Windows: Edinburgh Castle

edinburgh-castle-windowIt’s about time I started another photography theme, and the next one I’ve chosen is ‘Windows’.

This one is in the Royal Apartments at Edinburgh Castle, in the tiny room where, on 19th June 1566, Mary Queen of Scots gave birth to her son, the future James VI and I.

More about Edinburgh Castle at edinburghcastle.gov.uk or you can read about St Margaret’s Chapel on The Hazel Tree

Image Β© Jo Woolf

Comments

  1. Not a bad idea for a theme (got me thinking)

  2. First time when I have read ‘James VI and I’ was a bit confusing. I have searched on the Internet and I discovered this King was the 6th of Scotland and First of Scotland and Ireland. Now this is interesting.

    • I should have explained that a bit better, Cornell. But you are right – and there’s so much history there! And if you remember my post on the Battle of Culloden: Bonnie Prince Charlie, for whom so many Jacobite soldiers died, was the great-great-grandson of James VI and I.

    • Cornell CORRECTION>James was the 6th of Scotland but the 1st of England, after QE1 died, he inherited her throne.

  3. Pauline Dullage says:

    Lovely idea 😊

  4. P.S. after he inherited the crown & court of England, he only went back 2 Scotland once. His mother, I can’t remember where she was buried, but believe by then he found out she had not abandoned him, had her moved 2 Westminister Abbey & adorned her resting place, as fine as Elizabeths

  5. Jo: If you haven’t discovered, visit the Queens Arms pub at Thistle & Frederick Sts. in Edinburgh. Was wandering the area on a Sunday morning a few years ago, looked up and saw etched in beautiful Glasgow script on a long wall: “Rue not my Death; rejoice at my Repose. It is no Death for me but to my Woes. The Bud is opened to let out the Rose; the Chain was loosed to let the Captive go.” A staggering message on a Sunday morning. Went to the corner to discover it was the Queens Arms Pub. Learned that it was a poem written by a Jesuit priest, Robt. Southwell, who was later beheaded by Elizabeth I, Mary’s 1st cousin. Went through the beautiful Art Nouveau glass front doors and ate, drank and merried best I could….and pondered the sad lessons history teaches.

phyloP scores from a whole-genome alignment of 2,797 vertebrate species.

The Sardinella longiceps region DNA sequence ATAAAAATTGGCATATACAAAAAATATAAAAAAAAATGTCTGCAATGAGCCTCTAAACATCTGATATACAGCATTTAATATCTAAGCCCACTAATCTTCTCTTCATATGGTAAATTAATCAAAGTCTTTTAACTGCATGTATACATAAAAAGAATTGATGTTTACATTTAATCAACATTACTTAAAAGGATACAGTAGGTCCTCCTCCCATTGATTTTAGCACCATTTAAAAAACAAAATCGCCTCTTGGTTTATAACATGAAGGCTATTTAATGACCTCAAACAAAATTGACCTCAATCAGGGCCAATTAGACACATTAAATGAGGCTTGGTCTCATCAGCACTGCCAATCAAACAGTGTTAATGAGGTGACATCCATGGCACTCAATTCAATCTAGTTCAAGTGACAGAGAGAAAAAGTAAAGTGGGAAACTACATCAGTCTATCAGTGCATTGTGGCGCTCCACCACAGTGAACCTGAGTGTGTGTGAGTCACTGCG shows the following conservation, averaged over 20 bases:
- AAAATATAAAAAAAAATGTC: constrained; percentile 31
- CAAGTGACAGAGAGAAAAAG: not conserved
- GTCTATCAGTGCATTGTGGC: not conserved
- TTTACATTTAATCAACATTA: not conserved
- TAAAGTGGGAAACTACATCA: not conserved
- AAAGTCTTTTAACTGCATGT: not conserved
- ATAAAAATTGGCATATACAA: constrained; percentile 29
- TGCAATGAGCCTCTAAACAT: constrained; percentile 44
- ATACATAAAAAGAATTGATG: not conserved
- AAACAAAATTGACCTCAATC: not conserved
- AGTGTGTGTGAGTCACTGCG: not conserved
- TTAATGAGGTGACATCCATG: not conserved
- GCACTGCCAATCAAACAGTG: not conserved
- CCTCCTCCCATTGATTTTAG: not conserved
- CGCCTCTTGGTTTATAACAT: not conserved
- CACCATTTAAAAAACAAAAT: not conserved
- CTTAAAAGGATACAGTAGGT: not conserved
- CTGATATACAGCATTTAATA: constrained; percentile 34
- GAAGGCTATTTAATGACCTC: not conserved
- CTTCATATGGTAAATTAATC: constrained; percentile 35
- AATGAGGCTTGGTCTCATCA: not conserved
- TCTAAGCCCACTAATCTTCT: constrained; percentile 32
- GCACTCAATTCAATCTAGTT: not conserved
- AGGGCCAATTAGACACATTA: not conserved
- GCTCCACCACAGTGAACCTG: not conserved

• What lovely words! Thank you very much for sharing that. I shall have to take a look for myself! I’d never heard of Robert Southwell. His words are quite prophetic in view of his demise.

  6. A brilliant idea for a theme and I love your first choice. The glass, the light and the woodwork all together are quite mesmerising.

    • Thank you, Lorna! When we went round the Castle, this little room and its history really struck me, so I thought it was a good place to start! Glad you like the idea – will be posting another soon.

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